Ken Ehrlich: One of the most important elements of the show to him was the opportunity to deliver a really strong message about the environment. I can only tell you -- and when you see it, you'll be able to judge one way or another -- this film, and the 3-D in which it was done, it's pretty brilliant, and it's pretty wonderful, and it's consistent with the song. It starts out with some beautiful images of the world and our environment. And you know... Michael's childlike love for animals, birds and dolphins...
SheKnows: Working with Michael over the years, what struck you the most about the artist (as opposed to the man)?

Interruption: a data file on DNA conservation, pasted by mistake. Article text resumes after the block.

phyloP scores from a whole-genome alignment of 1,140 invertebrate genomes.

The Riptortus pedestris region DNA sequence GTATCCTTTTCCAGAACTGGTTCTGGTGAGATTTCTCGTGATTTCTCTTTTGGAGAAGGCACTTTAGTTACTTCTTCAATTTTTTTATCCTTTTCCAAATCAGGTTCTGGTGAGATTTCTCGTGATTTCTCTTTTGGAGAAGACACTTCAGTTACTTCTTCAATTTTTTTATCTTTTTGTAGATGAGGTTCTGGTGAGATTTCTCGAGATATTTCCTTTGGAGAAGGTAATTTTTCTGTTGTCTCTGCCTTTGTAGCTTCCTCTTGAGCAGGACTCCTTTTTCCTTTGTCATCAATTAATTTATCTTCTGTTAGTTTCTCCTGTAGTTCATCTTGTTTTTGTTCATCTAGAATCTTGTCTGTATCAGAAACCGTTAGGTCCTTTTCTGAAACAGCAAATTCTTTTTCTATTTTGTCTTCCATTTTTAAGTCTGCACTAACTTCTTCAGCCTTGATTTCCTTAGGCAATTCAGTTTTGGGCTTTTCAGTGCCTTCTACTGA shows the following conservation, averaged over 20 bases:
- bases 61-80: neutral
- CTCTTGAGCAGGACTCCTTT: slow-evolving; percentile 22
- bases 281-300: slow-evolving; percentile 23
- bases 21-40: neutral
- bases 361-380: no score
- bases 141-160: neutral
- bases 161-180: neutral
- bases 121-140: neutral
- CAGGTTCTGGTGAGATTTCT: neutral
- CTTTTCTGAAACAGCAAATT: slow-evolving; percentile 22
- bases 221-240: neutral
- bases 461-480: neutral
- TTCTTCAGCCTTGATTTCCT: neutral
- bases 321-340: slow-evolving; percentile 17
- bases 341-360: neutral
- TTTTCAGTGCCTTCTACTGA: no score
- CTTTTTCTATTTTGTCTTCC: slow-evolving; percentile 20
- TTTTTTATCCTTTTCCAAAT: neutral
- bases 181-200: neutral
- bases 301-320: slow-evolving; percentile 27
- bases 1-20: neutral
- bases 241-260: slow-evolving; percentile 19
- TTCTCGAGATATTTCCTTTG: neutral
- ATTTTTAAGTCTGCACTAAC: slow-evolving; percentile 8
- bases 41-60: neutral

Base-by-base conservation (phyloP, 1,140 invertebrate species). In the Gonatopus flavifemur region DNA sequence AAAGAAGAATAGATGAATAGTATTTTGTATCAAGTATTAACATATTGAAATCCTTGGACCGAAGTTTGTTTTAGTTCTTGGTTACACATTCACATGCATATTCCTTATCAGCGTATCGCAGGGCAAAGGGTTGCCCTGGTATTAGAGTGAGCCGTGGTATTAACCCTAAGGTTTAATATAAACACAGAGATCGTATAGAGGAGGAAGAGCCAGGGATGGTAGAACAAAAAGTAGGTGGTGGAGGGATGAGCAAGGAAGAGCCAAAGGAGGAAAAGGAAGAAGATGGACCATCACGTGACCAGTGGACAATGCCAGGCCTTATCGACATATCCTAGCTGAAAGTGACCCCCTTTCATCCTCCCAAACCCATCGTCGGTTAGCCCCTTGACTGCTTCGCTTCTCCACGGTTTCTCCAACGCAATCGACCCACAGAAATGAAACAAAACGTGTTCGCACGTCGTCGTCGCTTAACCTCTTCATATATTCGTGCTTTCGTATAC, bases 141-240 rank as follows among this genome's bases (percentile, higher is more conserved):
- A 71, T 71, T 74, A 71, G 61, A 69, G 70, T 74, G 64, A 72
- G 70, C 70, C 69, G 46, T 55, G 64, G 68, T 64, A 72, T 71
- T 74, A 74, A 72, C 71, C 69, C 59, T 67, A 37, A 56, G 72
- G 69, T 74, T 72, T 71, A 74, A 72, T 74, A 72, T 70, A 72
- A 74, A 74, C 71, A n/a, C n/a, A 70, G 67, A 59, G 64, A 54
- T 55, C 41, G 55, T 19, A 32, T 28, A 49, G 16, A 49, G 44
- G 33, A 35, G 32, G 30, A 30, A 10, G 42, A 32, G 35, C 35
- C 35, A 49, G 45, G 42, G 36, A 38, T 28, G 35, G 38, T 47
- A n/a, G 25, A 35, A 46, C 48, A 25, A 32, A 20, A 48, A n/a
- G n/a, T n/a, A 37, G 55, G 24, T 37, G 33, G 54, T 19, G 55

Ken Ehrlich: It's very complex. He was such a perfectionist. The first thing that he would ask me for is if my home number had changed, because you never knew when you were going to get a call from him. I just -- it was always a challenge, but it was always a welcome challenge, because he was so creative. He just never stopped. And I loved [how] artists like that challenge you, but it always ramps up. It's always about, you know, being a little better than what we all think we can be.
SheKnows: The Michael Jackson segment of the Grammys is in 3-D. Any chance this type of technology will be applied to future Grammy broadcasts?
Ken Ehrlich: I would love to think that, at some point, we become the first awards show to broadcast the show in 3-D, but that depends on millions and millions of 3-D sets. We know CBS this year was all about 3-D, but we're probably five years or more away from where there are enough sets, or maybe we do it on two tiers. We would love to.